How I came to self-publish

by Helen Ross
(Brisbane, Australia)

My first book, Ten Yellow Bananas

My first book, Ten Yellow Bananas

I didn't want to be dependent.

From an early age, I had been trying to find my niche. At 27 years I penned my first poem, "Lulu, the Gorgeous Gorilla" as part of a drama assignment.

In 1990 I began a Diploma in Writing course by correspondence. Then I won first prize (children’s poetry category) in a writing competition (short stories and poetry) for my humorous poem, "Magpie Mania" (using pen name, Jean Ross).

As I have always been independent and resourceful, I began to read everything and anything on self-publishing. I believed that with the skills and experiences I had acquired over the years, I could take on the various roles required of a self-publisher – writer, illustrator, publicist, distributor, business person, etc.

Although most of the articles I have read on self-publishing have tended to err on the "don’t bother to self-publish" side, I have also read of the horror stories of published authors horrified with their book cover; authors stating that they believed that their publishers didn’t push their book enough and consequently didn’t achieve many sales; authors disappointed with the illustrations; and of course, for most authors, only receiving 7-10% of sales, etc.

I haven’t really felt disgruntled with the publishing industry, as I have never really sent out a great deal of manuscripts. But I have never wanted to risk the possibility of months and years of sending manuscripts to publishers and receiving rejection slips in the mail.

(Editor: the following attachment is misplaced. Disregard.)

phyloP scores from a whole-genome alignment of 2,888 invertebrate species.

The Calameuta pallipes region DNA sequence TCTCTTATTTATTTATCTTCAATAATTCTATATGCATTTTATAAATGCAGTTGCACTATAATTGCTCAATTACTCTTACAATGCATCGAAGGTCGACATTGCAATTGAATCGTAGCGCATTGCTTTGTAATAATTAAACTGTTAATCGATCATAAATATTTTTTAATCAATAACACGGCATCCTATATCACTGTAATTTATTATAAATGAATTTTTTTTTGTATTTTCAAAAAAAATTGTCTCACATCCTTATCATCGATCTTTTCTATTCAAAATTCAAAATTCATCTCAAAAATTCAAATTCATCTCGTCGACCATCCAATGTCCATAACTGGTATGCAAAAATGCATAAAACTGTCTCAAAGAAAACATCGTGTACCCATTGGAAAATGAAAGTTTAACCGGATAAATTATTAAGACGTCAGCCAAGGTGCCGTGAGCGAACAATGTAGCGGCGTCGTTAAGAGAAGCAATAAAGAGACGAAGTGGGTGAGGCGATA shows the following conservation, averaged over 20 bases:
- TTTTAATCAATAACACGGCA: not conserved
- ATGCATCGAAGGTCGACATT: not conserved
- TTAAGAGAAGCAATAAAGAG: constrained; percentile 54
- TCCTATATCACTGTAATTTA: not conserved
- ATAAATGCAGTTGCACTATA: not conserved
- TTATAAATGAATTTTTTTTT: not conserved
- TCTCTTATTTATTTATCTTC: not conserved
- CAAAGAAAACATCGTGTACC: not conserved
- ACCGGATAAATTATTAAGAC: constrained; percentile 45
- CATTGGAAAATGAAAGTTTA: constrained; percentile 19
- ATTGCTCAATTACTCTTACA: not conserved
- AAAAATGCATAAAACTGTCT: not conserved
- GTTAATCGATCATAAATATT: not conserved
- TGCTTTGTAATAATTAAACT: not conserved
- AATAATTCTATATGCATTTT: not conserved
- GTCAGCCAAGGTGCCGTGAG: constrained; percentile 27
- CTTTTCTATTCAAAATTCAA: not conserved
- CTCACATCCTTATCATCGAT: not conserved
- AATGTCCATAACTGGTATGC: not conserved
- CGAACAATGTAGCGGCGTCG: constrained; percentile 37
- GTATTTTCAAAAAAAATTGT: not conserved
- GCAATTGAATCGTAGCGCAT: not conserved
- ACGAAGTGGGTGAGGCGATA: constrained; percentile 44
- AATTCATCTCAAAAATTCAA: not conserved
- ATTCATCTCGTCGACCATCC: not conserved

Once I discovered my niche, my dream was to see my work in print whilst putting a smile on a young reader's face. As such, I didn’t want to be dependent on someone else determining whether I achieved my dream or not.

In 2004, at age 47 (where had the time flown?), having gone through a number of career changes, I felt that this was the time to begin a new chapter and actively pursue the path of self-publishing - to devote my time to writing and illustrating. I tried to think how I would feel at the age of 70 if I hadn’t at least tried. My answer was that I would have been very disappointed with myself.

I felt that, even if I didn’t have any success with my writing as a self-publisher, I would still would still be proud of myself for at least having had a go.

The future me wouldn’t think of myself as a failure, but rather as having had the guts to do it.

The bottom line is I didn’t want to be dependent on a publisher deciding whether my book was marketable or not. I didn’t want to be dependent on someone else determining whether I achieved my dream of being a published children’s author/illustrator.

I believed that I could take on the many roles of a self-publisher. And with a little organisation, I felt that I could juggle this pursuit whilst still working full-time as a teacher.

However, the road to self-publishing has not been without hiccups and disappointments.

By March, 2005, I had set up the basics for my business (business name, ABN, etc.). My plan to have my first book in the printing stage by mid-2005 took a back step when my husband suffered a heart attack at Heathrow airport whilst boarding a plane to Canada (as part of our month "round-the-world" trip).

I spent the next six/seven months looking after him whilst trying to at least make a start on my first book. The fact that I was actually actively pursuing this road made me happy, even whilst dealing with the stress of worrying about my husband’s health.

Early 2006, I attended a "Meet the Publishers" seminar (in Australia), which didn’t paint a favourable picture of the prospects of finding a publisher, as most publishers "had closed their books" till at least 2008 and were stating that "It isn’t easy to get a publishing contract."

While most of the audience felt disheartened, I felt I had taken a very positive step, as my first book, "Ten Yellow Bananas," had just gone to print.